As the new TV season kicks off, last season’s winners in the product placement sweepstakes are tallied. Anyone who’s been to a movie or watched a TV show in the last decade would need a new pair of glasses not to notice the increasingly...
As the new TV season kicks off, last season’s winners in the product placement sweepstakes are tallied. Anyone who’s been to a movie or watched a TV show in the last decade would need a new pair of glasses not to notice the increasingly close ties between entertainment and commerce. The soft drinks actors sip — with labels carefully turned toward the camera — and the brand names characters drop aren’t casually chosen. Companies know that a picture or word is worth hundreds of thousands of dollars in sales. As Nancie Tear, president of PropStar Placements, a Vancouver-based agent for manufacturers and brand owners, said, “It’s priceless.” There were plenty of opportunities for scripting fashion into the final seasons of “Friends” and “Frasier.” Meanwhile, the reality series “Extreme Makeover” was a vehicle for style and beauty brands.
Sit-Com TV Recall: The five products with the highest viewer recall** on “Friends” and “Frasier”***
RALPH LAUREN Brand recall index: 168 Date: April 22 “Friends” Episode: Rachel (Jennifer Aniston) tells Ross (David Schwimmer) that she was offered her job back by the designer. Mentions such as this when a brand fits seamlessly into an episode’s story line is priceless since customers associate the brand with the show’s star.
RALPH LAUREN Brand recall index: 149 Date: Feb. 26 “Friends” Episode: Interviewer asks Rachel why she wants to leave her job at Ralph Lauren. “TV and film is a huge outlet for high-fashion and each show requires it,” said PropStar Placements’ Tear. “Ultimately, it has to work for both sides.”
GUCCI Brand recall index: 145 Date: Feb. 26 “Friends” Episode: Rachel interviews for a job with another designer. Rachel’s lunch interview with a Gucci representative is right next to her boss’ table. She doesn’t get the new job and she loses her job at Ralph Lauren.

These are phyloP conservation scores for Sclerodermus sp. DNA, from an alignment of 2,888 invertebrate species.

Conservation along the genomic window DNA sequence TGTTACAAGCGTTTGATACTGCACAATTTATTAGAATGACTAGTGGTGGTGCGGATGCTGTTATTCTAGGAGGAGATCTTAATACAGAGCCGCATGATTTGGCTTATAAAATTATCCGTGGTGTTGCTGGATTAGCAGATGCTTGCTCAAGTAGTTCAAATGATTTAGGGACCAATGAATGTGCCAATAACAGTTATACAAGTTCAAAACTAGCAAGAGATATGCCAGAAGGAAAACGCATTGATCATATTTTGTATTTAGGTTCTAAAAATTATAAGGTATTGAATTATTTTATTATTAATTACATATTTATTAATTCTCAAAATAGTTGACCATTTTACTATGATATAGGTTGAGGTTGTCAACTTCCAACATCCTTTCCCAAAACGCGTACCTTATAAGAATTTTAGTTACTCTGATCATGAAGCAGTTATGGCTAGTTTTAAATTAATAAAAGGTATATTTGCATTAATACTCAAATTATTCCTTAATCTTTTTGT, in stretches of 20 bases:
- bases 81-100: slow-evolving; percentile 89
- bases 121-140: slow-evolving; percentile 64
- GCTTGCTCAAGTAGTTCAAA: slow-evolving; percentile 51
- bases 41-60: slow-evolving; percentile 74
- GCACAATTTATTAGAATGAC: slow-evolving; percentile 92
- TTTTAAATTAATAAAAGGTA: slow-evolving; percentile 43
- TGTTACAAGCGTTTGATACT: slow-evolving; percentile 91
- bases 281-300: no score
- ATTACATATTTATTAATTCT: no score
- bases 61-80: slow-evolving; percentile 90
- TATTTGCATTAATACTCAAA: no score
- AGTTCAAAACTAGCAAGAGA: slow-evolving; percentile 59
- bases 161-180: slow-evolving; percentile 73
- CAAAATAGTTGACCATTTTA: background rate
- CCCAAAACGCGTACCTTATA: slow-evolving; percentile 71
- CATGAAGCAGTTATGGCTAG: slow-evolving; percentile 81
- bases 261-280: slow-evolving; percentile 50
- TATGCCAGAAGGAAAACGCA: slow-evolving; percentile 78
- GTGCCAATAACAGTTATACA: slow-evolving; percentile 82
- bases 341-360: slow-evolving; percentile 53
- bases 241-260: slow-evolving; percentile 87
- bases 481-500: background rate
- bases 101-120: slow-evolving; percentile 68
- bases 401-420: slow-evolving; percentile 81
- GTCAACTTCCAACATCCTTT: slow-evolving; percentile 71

GAP Brand recall index: 128 Date: Jan. 8 “Friends” Episode: Joey (Matt LeBlanc) and Ross wear the same Gap shirt. Two “Friends” characters have the same good taste. When products or brands are strategically written into a story the stars have to approve.
GAP Brand recall index: 128 Date: Feb. 24 “Frasier” Episode: Niles (David Hyde Pierce) enters the coffeehouse with a Gap shopping bag and joins Frasier (Kelsey Grammer) and Martin (John Mahoney). Gap has snob appeal. Frasier: “The Gap – Niles, I didn’t know you shopped there.” Niles: “I just discovered it. Apparently, there are a number of them!”
Reality TV Recall: The five product placements and brand mentions with the highest viewer recognition** on “Extreme Makeover” between Feb. 2 and April 18
WALT DISNEY WORLD’S MAGIC KINGDOM Brand recall index: 229 Date: Feb. 5 “Extreme Makeover” Episode: Against the backdrop of Disney World’s Magic Kingdom, Susan and Michael are wed at the theme park. The program followed the couple from their “before” phases and through their respective surgical procedures.
MONIQUE LHUILLIER Brand recall index: 185 Date: Feb. 5 “Extreme Makeover” Episode: Susan, left, shops for wedding shoes by the bridal designer. “Sex and the City” treated high fashion as a character in the series and other shows derive cachet from featuring or dropping designer names.
BOTOX Brand recall index: 154 Date: March 24 “Extreme Makeover” Episode: A doctor speaks about the drug with a patient. Minimally invasive treatments such as microdermabrasion and Botox gain credibility when a physician discusses them on national TV.
SONY Brand recall index: 148 Date: April 14 “Extreme Makeover” Episode: James, left, watches a video of himself on a Sony TV. Sony hopes its logo says to viewers: Want a clearer picture? Then buy our TV.
ANN TAYLOR Brand recall index: 145 Date: March 18 “Extreme Makeover” Episode: Sarah, left, shops for shirts with Sam at an Ann Taylor store. Wardrobe stylist Sam Saboura, who works with celebrities, validates a store with his expert’s seal of approval.
SOURCE: AIG RESEARCH, WHICH PROVIDES DATA TO IMPROVE THE ECONOMICS OF MARKETING ON TELEVISION BY PROVIDING INSIGHT INTO THE PERFORMANCE OF AD CAMPAIGNS AND IN-PROGRAM MARKETING. *Denotes a tie. **Scores are indexed against the mean score for all in-program integrations in the time period, where 100 equals average brand recognition. ***“Friends” and “Frasier” monitored BETWEEN JAN. 1 AND MAY 2; SOME IMAGES ARE REPRESENTATIVE OF SERIES.
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